108808700915290773

Earlier this week I had to make a verydifficult decision. I have been a volunteer for the Big Brothers Big Sisters organization for two years and my match with my little sister was not going well. Little P comes from a very underprivileged and uneducated family. And it got to be more than I thought I could handle.

At first the match was alright. I was nervous when I picked her up at her house because the neighborhood was not very safe. She had six siblings living in the house with her and they all have some kind of disability. They clawed at me and cried to go along every time I picked Little P up. And it broke my heart (and kind of scared me, to be truthful). But then we went to a restaurant or a movie and it was more comfortable. I didn't connect well with her, but I thought it was because we'd just met.

We continued going out for the next two years, and we never really established a good relationship. She told stories about her uncle's brother-in-law's cousin and I listened, trying to make sense of it. When she made racist jokes, lied to me, or was just plain belligerent I tried to explain how I thought differently. I tried to lead by example. To show that there was a different way to do things than she was used to. But mostly I tried to understand and listen.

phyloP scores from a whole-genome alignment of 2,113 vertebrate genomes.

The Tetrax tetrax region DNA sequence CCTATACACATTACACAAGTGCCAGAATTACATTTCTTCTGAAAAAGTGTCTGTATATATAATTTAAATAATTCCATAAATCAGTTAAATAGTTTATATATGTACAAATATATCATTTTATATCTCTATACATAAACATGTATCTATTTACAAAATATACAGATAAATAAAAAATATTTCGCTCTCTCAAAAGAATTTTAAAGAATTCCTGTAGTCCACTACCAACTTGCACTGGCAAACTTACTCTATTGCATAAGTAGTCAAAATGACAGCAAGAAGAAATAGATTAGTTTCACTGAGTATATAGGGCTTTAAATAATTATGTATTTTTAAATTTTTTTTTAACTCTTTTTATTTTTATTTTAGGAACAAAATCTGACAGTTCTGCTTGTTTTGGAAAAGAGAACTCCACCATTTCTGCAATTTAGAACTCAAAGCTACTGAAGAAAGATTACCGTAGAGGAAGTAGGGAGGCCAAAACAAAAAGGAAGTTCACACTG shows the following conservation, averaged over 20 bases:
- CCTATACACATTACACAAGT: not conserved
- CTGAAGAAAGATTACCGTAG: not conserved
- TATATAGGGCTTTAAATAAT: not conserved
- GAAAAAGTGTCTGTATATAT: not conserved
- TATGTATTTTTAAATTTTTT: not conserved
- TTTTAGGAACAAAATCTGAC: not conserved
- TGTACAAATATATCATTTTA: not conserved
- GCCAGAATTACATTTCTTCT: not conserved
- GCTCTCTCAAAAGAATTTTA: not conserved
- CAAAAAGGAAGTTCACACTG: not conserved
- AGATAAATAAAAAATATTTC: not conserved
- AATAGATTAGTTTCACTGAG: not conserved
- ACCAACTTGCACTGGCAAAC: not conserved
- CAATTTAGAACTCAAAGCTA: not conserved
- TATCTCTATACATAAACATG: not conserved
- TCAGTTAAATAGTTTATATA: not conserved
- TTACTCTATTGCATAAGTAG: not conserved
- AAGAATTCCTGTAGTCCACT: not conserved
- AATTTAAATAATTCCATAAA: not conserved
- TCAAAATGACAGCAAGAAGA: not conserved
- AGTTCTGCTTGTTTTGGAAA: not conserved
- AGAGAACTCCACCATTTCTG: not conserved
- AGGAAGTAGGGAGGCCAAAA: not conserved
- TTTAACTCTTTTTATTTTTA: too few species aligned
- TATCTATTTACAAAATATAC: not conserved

But I just got to the point where I couldn't do it anymore. I didn't look forward to getting together with her. I cried after I dropped her off every time. I wasn't making a difference. I wasn't helping. She needed more than I knew how to give.

So Monday I called my case worker and told her that I thought Little P needed another Big Sister who was more mature and better equipped to handle her and her family. And I was really relieved when the case worker said that she understood. She wasn't upset or disappointed. She said she knew it was a very difficult match and she was impressed that I did it for so long. I felt a little better after that.

I then had to call Little P and carefully explain the situation. I told her that our case worker was going to find her another Big Sister who could spend more time with her and be there for her more than I could.

She just said "kay" and "yeah" and "kay" again. I asked if she was upset or disappointed, and she said "no" very matter-of-factly. It was like she wasn't human. All my effort and tears and worrying was nothing. (I am still a bit shocked by her response.)

I am also feeling residual guilt and shame. I couldn't handle it. And I thought I could handle anything. I feel like I failed in this situation. But I think I will look back after a time and know I did the right thing. Getting her a different Big Sister who can take her on and give her what she needs will be better for her in the long run, I think. So maybe admitting I couldn't handle it isn't failing, it's being big enough to do the right thing.